In contrast, John calls this man a basilikos, a royal official, and says nothing about his authority. Perhaps he is a Jew working for Herod Antipas, the local ruler of Galilee. Roman oppression is not in the picture.
Observe likewise who is ill. In Matthew 8:6, it’s a “servant”—pais in Greek. This can refer to a child, or to someone of lower status, much like “boy” was used for male slaves of all ages in the American South. Luke calls this person a “slave”—doulos—but also someone “dear to him” (7:2). But John says the sick person was the official’s son—huios (4:46), later calling him his “little boy”—paidion. Is the varying terminology significant? I think it is.
Insight from unexpected sources
As the only Gentile Gospel author, Luke may understand Roman military life better than the other authors. In Luke, the centurion never meets Jesus himself, but instead sends Jewish elders to speak for him (7:3-5). As Jesus nears the centurion’s house, he sends “friends” to tell Jesus that he is not worthy to have Jesus come under his roof; just speak the healing word.
One very bright college student I taught, who privately had come out to me as gay, suggested that the centurion did not want Jesus to see the frescos inside his house because they would have depicted the explicit sexual behavior common to Roman men, especially the male-on-male sex that soldiers away from home carried on with their slaves and others of lower status. Somehow, this ill slave had become so dear and valuable to him (7:2) as a result of their relationship that he did not want to lose him.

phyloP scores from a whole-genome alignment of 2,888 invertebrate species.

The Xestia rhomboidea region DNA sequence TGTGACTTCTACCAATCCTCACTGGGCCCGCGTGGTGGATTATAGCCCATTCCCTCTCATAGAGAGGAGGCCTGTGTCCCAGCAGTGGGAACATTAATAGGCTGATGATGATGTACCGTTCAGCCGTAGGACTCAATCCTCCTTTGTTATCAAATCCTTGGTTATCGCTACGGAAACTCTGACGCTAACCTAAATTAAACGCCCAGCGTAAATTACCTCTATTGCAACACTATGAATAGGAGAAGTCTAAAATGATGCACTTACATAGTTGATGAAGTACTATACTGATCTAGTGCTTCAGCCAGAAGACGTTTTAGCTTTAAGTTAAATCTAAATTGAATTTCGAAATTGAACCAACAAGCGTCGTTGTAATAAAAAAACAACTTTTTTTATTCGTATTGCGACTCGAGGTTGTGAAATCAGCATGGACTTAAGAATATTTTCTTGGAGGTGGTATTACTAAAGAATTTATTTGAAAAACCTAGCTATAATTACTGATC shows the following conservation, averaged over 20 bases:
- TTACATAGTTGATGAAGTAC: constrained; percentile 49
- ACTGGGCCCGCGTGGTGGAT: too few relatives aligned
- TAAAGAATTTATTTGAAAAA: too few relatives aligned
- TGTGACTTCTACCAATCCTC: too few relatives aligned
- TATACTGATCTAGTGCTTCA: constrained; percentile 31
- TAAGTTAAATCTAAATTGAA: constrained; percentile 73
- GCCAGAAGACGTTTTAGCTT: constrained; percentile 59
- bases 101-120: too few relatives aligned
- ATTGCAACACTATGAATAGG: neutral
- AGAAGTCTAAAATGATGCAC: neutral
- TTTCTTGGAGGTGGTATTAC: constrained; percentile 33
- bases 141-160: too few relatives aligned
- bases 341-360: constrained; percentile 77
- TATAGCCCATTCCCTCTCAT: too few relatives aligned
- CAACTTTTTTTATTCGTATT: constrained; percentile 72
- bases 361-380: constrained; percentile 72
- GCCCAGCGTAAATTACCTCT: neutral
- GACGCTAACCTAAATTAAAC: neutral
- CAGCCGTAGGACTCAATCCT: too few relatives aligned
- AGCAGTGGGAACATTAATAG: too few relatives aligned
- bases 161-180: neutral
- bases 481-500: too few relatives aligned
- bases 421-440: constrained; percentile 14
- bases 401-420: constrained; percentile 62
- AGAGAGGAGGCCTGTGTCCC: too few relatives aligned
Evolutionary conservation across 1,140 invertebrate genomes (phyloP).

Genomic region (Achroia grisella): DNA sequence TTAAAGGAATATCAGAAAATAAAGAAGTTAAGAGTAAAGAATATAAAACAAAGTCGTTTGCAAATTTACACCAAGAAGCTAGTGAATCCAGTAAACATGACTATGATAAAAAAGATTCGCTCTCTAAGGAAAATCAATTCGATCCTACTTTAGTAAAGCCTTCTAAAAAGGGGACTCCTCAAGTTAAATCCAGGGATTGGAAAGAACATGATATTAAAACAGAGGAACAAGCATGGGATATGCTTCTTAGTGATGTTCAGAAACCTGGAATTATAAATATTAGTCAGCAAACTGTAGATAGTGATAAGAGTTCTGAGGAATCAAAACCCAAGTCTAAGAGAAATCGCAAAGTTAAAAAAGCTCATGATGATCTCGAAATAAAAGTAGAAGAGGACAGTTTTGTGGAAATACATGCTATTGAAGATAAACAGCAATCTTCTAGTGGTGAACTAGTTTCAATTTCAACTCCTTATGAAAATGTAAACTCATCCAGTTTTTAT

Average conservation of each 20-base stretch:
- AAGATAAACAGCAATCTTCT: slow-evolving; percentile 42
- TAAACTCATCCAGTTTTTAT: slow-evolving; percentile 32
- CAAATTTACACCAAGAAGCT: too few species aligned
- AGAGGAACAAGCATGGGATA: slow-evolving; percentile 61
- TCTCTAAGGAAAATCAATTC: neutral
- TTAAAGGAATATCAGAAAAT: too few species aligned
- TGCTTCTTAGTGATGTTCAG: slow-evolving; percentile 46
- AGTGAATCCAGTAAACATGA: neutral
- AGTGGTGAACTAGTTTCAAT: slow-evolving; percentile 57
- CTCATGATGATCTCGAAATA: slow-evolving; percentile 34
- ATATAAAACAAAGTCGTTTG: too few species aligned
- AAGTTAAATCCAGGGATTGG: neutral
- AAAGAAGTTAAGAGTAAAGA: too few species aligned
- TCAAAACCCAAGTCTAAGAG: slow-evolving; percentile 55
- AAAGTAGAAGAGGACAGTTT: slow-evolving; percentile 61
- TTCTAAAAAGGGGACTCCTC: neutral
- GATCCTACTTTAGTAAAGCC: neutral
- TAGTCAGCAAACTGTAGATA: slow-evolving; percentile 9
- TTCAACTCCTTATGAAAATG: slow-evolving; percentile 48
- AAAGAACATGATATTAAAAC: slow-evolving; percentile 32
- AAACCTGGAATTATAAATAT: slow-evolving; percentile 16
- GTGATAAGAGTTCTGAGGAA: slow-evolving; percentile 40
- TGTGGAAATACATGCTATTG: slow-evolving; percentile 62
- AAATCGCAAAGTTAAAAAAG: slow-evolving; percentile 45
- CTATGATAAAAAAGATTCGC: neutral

I might have assumed my student was over-interpreting had I not visited the ruins of 1st-century Pompeii, where some explicitly erotic wall paintings of all kinds, found in upper-class houses, grossed me out as a Jew would have been in Jesus’ day. In fact, even more explicit artwork from Pompeii is housed in a separate room at the archeological museum in Naples, Italy, where minors are not permitted to enter.
John’s change of focus